In the wake of the 50th anniversary of The Beatles' Sgt. Pepper’s Lonely Hearts Club Band, it seemed apropos to quote John and Paul to highlight the creative benefits of collaboration in creating music. You could argue that the best songs ever created were the result of the magic that happens when we work together to complement and inspire each other’s work. But as our worlds become increasingly connected, collaboration shouldn’t require you to fuss about with file management—it should be fluid, automatic, and easy, like it is with Avid Cloud Collaboration in Pro Tools. We recently caught up with Dan Mills, a Folk/Americana artist whose band is spread across Cambridge, MA and Brooklyn, NY. The band relied heavily on Avid Cloud Collaboration in Pro Tools to connect and work closely together to finish their forthcoming album, Something Good, due out July 7, 2017.
Dan Mills has been writing and performing original music for over a decade. In 2011, he portrayed country-guitar legend Carl Perkins in the Broadway cast of Million Dollar Quartet, and his song “Best I Could” earned him a nomination for Sirius XM Coffeehouse’s “Singer/Songwriter Discovery of the Year”. For much of his career, Mills was based in Brooklyn NY, with his band, which has been together for 7 years. Last year, Dan decided to move to Boston—just across town from bandmate, Jesse Humphrey (drums), but 4 hours’ drive from his other collaborators, Adam Podd (keyboards) and Mark Goodell (guitar & bass). Thanks to Pro Tools and cloud collaboration, the band has just finished recording their most significant collection of songs, even though they’re over 200 miles apart.
We asked Dan how long he had been working on Something Good:
“I feel bad saying this, but two years! This project initially took a lot longer than other ones I’ve made, because I moved to a different city. We would do a few days of sessions, then take a month off for other work and play some tour dates. After all the demoing, recording, mixing, mastering, and promo planning… the time added up!”
“At first it was a bit frustrating, but after a while it was actually really nice. I was able to experiment, fail, and sit with songs long enough to feel happy with the route we were taking. It was definitely crucial to switch gears to do a lot of other projects in the downtime”.
Dan has already recorded 4 full-length albums and an EP—all with Pro Tools. So with the introduction of cloud collaboration, it was a natural progression to use Pro Tools to explore working with the band remotely.
“On a technical level, cloud collaboration saved us a lot of time. But I think the most important part is that being in the same session file helps us feel more connected. Collaboration is one of the most fun and important parts of being in a band… and it’s pretty wild that a piece of software can help us feel connected when we’re hours apart.”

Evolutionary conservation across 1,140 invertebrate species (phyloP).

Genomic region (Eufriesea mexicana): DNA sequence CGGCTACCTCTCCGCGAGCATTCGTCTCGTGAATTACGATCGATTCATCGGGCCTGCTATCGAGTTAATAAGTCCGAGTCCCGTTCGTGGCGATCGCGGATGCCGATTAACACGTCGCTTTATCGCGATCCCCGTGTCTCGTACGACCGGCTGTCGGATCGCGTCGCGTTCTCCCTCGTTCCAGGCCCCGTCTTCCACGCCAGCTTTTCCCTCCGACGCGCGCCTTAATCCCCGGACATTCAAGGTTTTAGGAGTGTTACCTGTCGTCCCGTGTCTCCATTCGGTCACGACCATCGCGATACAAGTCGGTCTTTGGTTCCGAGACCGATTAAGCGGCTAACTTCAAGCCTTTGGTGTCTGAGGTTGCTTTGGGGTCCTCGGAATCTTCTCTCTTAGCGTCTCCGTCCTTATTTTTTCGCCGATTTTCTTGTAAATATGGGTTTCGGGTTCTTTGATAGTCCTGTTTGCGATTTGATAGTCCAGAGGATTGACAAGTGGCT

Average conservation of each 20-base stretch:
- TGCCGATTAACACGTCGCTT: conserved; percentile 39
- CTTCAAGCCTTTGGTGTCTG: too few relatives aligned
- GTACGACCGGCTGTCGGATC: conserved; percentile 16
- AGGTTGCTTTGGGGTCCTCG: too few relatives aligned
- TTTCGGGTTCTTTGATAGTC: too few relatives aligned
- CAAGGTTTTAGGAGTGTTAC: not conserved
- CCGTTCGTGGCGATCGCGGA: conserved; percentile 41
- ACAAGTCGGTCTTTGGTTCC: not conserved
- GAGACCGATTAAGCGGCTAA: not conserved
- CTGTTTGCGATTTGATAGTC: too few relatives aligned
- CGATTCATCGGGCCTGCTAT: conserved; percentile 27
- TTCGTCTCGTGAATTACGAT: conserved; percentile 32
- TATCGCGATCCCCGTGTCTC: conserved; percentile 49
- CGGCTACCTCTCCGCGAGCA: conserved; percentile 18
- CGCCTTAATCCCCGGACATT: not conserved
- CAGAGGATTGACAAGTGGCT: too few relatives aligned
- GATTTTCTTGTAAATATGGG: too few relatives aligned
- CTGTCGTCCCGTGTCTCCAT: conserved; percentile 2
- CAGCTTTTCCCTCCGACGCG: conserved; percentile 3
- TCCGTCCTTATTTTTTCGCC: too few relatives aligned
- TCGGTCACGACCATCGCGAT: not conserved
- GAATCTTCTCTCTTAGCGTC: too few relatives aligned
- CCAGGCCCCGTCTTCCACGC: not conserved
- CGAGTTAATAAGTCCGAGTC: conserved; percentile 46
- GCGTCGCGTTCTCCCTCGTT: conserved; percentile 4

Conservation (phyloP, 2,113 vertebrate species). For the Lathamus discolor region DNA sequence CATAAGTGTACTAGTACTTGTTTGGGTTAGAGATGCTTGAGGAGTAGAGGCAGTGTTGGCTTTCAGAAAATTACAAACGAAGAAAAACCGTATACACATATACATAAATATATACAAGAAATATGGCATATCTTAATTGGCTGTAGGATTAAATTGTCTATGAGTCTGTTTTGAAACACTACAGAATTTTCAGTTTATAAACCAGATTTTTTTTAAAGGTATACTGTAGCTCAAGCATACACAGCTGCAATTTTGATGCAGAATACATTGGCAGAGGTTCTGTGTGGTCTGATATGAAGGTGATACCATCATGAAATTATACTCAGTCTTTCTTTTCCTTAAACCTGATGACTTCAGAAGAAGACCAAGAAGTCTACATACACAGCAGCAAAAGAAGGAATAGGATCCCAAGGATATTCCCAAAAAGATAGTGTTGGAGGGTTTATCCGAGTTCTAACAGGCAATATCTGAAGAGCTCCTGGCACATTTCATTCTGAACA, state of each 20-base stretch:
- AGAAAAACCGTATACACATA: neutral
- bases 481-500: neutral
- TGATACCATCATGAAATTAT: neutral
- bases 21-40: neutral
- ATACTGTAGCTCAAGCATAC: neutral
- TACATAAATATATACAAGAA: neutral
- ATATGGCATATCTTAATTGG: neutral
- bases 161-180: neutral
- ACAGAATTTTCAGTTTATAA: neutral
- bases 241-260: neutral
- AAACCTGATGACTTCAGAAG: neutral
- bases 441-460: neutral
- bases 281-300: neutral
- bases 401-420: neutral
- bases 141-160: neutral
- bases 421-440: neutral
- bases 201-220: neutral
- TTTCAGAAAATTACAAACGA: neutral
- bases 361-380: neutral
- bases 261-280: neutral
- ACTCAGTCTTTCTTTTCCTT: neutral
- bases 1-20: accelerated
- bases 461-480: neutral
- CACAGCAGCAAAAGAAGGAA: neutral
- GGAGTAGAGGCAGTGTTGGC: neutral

On what it’s like to create music in a completely different city than his band, Mills had this to say: “There’s a lot of scheduling involved (laughs). And I miss how much we would just meet up and work together—that’s been the hardest part. Now we’re constantly on Facetime and sending around voice memos from our phones. But it’s also pushing me as a writer. Instead of running down the street to bounce a new idea off Adam and Mark, I start producing it myself right away. As a result, I think the music is becoming a bit more personal.”
Dan also discussed the challenges of producing Something Good. “More than our previous records, I wanted Something Good to be a truly authentic representation of how we play as a band. That being said, everyone in the band—myself included—we’re all pretty big audio geeks. So sometimes it’s hard to know what not to fix, or replay, or edit. It can be challenging to focus on the best performances when you know how easy it is to fix things up in Pro Tools!”
Asked what it is that he likes about Pro Tools, Dan is honest and pragmatic: “As much as I would love to be the artist that gets in a room, records a few takes to tape, and puts it out in the world… I’m not. I love to experiment with production, I love to fix bad takes with overdubs, and I’m more indecisive than anyone on the planet. I also feel a kind of sweet joy when I’m comp’ing takes together. Pro Tools helps me do that”.
We also asked Dan what he feels are the biggest challenges, and the biggest advantages, that independent artists have when making their own records.
“Most independent artists aren’t rolling around in cash—and one of the biggest challenges can be budgeting. There are a lot of ways to elevate your recordings, whether that’s with the gear you use, the musicians you play with, the spaces you work out of, or the audio professionals you hire to help you achieve your vision. It’s hard, but very important to figure out where it makes sense to spend a little more money and where it makes sense to get scrappy”.
And as for advantages? “Well, I’ve been independently writing and recording music with my friends since I was 13 years old. I never get tired of it, and it continues to be the most fun, challenging, and rewarding experience of my life.”